Cash, cash equivalents, other short-term deposits and commercial paper make up 75.85% of Tether’s proven reserves as of March 31.
Tether Holdings Limited, the company behind the popular USDT stablecoin, released a full breakdown of its reserve composition on Thursday, offering more transparency about the composition of its assets.
More than three-quarters of Tether’s reserves are held in cash, cash equivalents and other short-term deposits and commercial paper as of March 31, 2021. Within this category, commercial paper accounts for 65.39%, fiduciary deposits 24.20%,cash 3.87%, reserve repo notes 3.6% and Treasury bills 2.94%.
Beyond this category, secured loans accounted for 12.55% of Tether’s reserves. Corporate bonds, funds and precious metals represented 9.96% and “other investments,” including digital tokens, were 1.64%.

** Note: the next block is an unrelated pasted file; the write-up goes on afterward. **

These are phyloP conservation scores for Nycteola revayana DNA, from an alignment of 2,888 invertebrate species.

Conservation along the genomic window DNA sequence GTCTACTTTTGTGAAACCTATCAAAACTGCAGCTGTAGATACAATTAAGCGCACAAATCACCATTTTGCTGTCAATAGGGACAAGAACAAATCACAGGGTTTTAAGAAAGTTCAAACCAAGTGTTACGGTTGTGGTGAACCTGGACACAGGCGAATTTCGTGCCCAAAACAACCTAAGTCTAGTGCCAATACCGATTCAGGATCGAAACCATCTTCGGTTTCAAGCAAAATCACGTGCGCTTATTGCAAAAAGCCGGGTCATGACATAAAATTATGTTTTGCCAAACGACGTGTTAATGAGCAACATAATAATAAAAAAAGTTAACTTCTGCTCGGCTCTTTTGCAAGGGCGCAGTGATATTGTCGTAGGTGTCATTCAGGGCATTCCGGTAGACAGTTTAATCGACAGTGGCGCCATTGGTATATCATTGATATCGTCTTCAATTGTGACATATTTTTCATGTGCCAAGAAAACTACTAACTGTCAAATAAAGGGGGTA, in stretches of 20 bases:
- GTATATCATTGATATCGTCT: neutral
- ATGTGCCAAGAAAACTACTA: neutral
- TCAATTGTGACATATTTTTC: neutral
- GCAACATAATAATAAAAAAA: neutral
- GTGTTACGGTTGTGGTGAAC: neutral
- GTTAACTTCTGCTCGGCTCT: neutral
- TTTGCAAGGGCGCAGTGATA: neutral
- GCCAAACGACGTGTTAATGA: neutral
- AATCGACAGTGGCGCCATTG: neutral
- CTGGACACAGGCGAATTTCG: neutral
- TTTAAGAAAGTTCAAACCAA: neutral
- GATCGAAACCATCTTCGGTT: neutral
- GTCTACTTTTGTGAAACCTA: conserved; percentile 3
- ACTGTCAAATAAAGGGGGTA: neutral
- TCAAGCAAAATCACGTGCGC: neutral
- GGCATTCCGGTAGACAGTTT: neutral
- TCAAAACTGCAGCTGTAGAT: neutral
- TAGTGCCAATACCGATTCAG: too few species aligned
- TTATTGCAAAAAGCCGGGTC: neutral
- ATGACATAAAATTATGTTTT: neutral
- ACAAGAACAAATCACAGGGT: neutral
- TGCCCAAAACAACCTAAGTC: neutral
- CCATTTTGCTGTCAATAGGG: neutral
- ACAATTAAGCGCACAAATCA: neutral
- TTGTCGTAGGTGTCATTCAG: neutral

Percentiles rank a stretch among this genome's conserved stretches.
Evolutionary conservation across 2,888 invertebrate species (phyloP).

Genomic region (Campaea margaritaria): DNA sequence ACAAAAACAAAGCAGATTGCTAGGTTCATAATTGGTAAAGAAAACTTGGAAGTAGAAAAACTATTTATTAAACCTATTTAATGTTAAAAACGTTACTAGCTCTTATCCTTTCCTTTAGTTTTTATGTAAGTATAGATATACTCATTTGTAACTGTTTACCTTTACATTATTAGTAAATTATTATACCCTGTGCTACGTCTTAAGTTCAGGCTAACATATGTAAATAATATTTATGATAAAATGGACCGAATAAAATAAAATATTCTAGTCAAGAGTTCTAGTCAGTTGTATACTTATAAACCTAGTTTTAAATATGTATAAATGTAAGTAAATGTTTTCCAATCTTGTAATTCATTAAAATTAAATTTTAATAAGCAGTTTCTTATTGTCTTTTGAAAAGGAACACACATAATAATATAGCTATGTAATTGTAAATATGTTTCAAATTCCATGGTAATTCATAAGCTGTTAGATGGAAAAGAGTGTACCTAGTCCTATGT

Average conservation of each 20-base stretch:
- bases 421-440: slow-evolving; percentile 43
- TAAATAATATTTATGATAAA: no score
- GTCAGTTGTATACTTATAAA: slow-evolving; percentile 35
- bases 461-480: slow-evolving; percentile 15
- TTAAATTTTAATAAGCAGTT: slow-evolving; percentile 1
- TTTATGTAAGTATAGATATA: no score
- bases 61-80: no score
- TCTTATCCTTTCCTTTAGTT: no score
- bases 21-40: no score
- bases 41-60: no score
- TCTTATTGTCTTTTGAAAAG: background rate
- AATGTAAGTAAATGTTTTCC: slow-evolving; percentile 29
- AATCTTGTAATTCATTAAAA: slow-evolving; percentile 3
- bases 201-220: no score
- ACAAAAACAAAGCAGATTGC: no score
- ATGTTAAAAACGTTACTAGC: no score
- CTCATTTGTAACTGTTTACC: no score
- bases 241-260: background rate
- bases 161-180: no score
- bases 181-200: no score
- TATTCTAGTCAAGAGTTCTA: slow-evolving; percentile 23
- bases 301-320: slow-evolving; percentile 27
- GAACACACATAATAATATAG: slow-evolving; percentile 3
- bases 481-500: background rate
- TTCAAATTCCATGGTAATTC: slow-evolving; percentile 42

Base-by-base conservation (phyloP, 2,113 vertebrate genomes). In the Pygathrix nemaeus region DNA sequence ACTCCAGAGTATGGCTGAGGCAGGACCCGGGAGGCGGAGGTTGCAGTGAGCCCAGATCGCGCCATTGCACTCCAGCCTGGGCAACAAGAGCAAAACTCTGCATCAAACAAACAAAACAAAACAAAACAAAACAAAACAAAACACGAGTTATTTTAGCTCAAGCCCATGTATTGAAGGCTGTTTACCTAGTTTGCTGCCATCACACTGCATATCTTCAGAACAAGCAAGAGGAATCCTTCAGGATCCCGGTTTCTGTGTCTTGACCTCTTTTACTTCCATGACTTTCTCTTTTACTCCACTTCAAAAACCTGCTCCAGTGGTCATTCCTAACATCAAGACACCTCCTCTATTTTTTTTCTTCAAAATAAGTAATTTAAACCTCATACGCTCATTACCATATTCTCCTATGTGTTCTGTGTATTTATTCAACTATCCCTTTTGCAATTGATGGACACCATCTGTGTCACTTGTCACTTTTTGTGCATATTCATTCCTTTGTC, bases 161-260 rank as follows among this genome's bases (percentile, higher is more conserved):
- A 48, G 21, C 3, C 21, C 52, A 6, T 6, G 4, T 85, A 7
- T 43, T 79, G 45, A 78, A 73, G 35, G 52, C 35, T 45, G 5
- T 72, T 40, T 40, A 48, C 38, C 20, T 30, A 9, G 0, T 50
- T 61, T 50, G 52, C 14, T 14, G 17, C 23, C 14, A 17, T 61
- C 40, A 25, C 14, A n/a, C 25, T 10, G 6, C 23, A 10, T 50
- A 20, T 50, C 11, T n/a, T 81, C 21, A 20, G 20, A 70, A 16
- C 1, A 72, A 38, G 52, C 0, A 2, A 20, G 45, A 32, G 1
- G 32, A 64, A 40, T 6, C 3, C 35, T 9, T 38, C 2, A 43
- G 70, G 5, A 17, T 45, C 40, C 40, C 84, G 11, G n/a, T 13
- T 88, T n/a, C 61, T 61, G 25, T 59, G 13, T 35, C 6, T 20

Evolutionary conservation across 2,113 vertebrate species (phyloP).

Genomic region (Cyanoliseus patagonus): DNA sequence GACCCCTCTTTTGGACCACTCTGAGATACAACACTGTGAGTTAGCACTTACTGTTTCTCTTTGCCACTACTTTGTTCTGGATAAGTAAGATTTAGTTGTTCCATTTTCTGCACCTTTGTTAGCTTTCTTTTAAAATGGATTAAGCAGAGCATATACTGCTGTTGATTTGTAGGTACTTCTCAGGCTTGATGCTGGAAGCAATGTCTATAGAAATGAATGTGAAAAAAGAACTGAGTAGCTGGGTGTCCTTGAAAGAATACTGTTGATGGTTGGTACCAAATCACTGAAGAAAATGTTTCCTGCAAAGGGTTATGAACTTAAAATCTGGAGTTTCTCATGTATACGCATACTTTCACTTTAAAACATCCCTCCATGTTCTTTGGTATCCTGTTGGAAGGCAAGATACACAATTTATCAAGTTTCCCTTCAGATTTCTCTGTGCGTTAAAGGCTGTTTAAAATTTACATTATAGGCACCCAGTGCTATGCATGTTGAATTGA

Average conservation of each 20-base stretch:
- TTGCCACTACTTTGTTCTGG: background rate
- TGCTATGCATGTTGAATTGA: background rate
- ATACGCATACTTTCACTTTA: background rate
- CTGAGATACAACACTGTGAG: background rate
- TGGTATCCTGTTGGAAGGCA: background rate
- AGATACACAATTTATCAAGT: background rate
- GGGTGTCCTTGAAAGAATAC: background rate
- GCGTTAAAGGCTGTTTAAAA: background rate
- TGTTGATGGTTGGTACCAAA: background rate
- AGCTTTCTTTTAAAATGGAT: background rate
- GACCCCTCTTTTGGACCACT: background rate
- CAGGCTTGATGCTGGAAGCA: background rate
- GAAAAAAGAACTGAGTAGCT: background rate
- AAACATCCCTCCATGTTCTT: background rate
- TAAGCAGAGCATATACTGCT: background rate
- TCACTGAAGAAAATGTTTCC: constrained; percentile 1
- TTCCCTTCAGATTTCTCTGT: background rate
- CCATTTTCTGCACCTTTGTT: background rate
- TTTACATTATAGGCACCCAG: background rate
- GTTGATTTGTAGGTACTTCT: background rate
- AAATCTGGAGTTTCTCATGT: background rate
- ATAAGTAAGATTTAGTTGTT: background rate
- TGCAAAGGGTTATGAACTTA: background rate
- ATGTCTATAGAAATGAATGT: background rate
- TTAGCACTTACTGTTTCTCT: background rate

“Today’s publication reflects our continued dedication to making this information public as part of our ongoing commitment to transparency and setting the standard in our industry,” the company said.
Tether has been submitting periodic reports about the status of its reserves since reaching a settlement with the New York Attorney General’s Office in February. The latest disclosure, however, was the first time that Tether provided a full breakdown of its assets. As Cointelegraph recently reported, Tether has already passed multiple assurance tests from Moore Cayman, a Cayman Islands-based accounting network, which has confirmed that the company’s consolidated assets exceed its liabilities.
The stablecoin issuer reached a major milestone late last month after it minted its 50 billionth USDT token. As a U.S. dollar-backed stablecoin, that means company assets exceed $50 billion.
The market capitalization of USDT now stands at roughly $57.8 billion, according to Coingecko. As a comparison, Tether’s market cap first reached $40 billion in late March.